A Cochrane systematic review (Daley, 2014) of five studies considered the evidence inconclusive and generally of low quality. There was no difference was observed in frequency or intensity of vasomotor symptoms between either exercise training and no exercise training or exercise training and yoga. Only the MsFLASH trial (Sternfeld) was rated as low risk for bias, and it found no decrease in hot flashes or night sweats, and a secondary analysis found no improvement in overall menopause related quality of life. (Diem)
A subsequent review by the Veteran’s Administration (2016) included the studies in Daley (2014) plus two additional RCTs published after 2014. It, too, concluded that there was no evidence that structured aerobic exercise had any effect on frequency or severity of VMS, relative to either no exercise or yoga.
Exercise was not recommended as a treatment for VMS in a 2015 position statement from the North American Menopause Society.
Although most of this evidence base is built on findings in white, generally healthy women, there is no suggestion that exercise would be efficacious for VMS in specific subgroups of the population defined either by demographic characteristics of health status.
Resistance (or muscle-strengthening) exercises, such as weight training and Pilates, has not, to date, been tested as a treatment for vasomotor symptoms. A 2016 publication described a resistance training randomized controlled trial protocol for hot flashes in postmenopausal women (Berin, 2016). Stretching, or flexibility exercises, on the other hand, have been used in treatment trials, generally as a control condition in comparison with aerobic exercise training.
2018 Physical Activity Guidelines Advisory Committee. 2018 Physical Activity Guidelines Advisory Committee Scientific Report. Washington, DC: U.S. Department of Health and Human Services, 2018.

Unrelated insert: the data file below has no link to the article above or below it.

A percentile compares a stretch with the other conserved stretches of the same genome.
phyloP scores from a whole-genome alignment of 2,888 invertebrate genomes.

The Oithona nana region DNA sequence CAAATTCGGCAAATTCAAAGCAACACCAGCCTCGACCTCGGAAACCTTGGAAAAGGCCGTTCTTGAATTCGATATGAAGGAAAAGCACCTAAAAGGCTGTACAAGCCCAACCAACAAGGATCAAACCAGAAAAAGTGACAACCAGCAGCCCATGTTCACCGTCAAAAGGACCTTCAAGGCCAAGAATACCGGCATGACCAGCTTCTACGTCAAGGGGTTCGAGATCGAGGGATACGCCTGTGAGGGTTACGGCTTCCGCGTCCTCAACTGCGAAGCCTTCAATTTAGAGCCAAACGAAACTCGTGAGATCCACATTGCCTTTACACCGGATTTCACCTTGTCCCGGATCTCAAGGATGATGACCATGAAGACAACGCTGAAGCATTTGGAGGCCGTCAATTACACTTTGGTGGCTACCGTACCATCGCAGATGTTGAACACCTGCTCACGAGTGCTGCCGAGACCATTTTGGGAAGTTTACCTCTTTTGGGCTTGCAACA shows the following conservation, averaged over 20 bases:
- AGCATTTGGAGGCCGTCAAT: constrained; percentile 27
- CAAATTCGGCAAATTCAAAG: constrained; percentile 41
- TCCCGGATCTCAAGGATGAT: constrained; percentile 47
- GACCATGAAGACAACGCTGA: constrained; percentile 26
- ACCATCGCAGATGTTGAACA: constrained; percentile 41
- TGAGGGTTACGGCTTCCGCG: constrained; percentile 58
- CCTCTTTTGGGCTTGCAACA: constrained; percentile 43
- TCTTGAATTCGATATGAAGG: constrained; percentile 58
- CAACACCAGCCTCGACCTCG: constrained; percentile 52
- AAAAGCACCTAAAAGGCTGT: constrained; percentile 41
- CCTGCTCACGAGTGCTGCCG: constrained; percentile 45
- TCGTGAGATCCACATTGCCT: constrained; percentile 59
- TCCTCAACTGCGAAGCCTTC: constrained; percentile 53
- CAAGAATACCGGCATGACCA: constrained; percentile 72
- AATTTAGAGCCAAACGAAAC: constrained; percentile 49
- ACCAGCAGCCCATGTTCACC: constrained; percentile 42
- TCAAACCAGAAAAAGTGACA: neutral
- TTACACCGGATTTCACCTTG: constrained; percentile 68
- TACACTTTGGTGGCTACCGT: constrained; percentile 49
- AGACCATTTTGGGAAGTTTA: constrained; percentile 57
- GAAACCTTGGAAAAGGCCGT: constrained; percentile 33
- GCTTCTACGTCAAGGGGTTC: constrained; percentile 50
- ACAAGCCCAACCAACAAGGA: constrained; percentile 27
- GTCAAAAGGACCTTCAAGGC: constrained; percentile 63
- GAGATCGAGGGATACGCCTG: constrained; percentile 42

Berin E, Hammar ML, Lindblom H, Lindh-Åstrand L, Spetz Holm AC. Resistance training for hot flushes in postmenopausal women: Randomized controlled trial protocol. Maturitas. 2016 Mar;85:96-103. doi: 10.1016/j.maturitas.2015.12.015. Epub 2016 Jan 3.
Goldstein KM, Coeytaux RR, Williams Jr JW, Shepherd-Banigan M, Goode AP, McDuffie JR, Befus D, Adam S, Masilamani V, Van Noord MG. Nonpharmacologic Treatments for Menopause-Associated Vasomotor Symptoms. VA ESP Project #09-009; 2016.
Position statement: Nonhormonal management of menopause-associated vasomotor symptoms: 2015 position statement of The North American
Menopause Society, Menopause: The Journal of The North American Menopause Society. Vol. 22, No. 11, pp. 000-000 DOI: 10.1097/GME.0000000000000546, 2015 by The North American Menopause Society
Daley A, Stokes-Lampard H, Thomas A, MacArthur C., Exercise for vasomotor menopausal symptoms. Cochrane Database Syst Rev. 2014 Nov 28;(11):CD006108. doi: 10.1002/14651858.CD006108.pub4. Review. PMID: 25431132
Geneen LJ, Moore RA, Clarke C, Martin D, Colvin LA, Smith BH. Physical activity and exercise for chronic pain in adults: an overview of Cochrane Reviews. Cochrane Database Syst Rev. 2017;4(4):CD011279. Published 2017 Apr 24. doi:10.1002/14651858.CD011279.pub3
Schuch FB, Vancampfort D, Rosenbaum S, et al. Exercise for depression in older adults: a meta-analysis of randomized controlled trials adjusting for publication bias. Braz J Psychiatry. 2016;38(3):247‐254. doi:10.1590/1516-4446-2016-1915
Guthrie KA, LaCroix AZ, Ensrud KE, et al. Pooled Analysis of Six Pharmacologic and Nonpharmacologic Interventions for Vasomotor Symptoms. Obstet Gynecol. 2015;126(2):413‐422. doi:10.1097/AOG.0000000000000927
Reed SD, LaCroix AZ, Anderson GL, et al. Lights on MsFLASH: a review of contributions. Menopause. 2020;27(4):473‐484. doi:10.1097/GME.0000000000001461
Guthrie KA, Larson JC, Ensrud KE, et al. Effects of Pharmacologic and Nonpharmacologic Interventions on Insomnia Symptoms and Self-reported Sleep Quality in Women With Hot Flashes: A Pooled Analysis of Individual Participant Data From Four MsFLASH Trials. Sleep. 2018;41(1):zsx190. doi:10.1093/sleep/zsx190
Sternfeld B, Guthrie KA, Ensrud KE, et al. Efficacy of exercise for menopausal symptoms: a randomized controlled trial. Menopause. 2014;21(4):330‐338. doi:10.1097/GME.0b013e31829e4089
Last reviewed February 15, 2021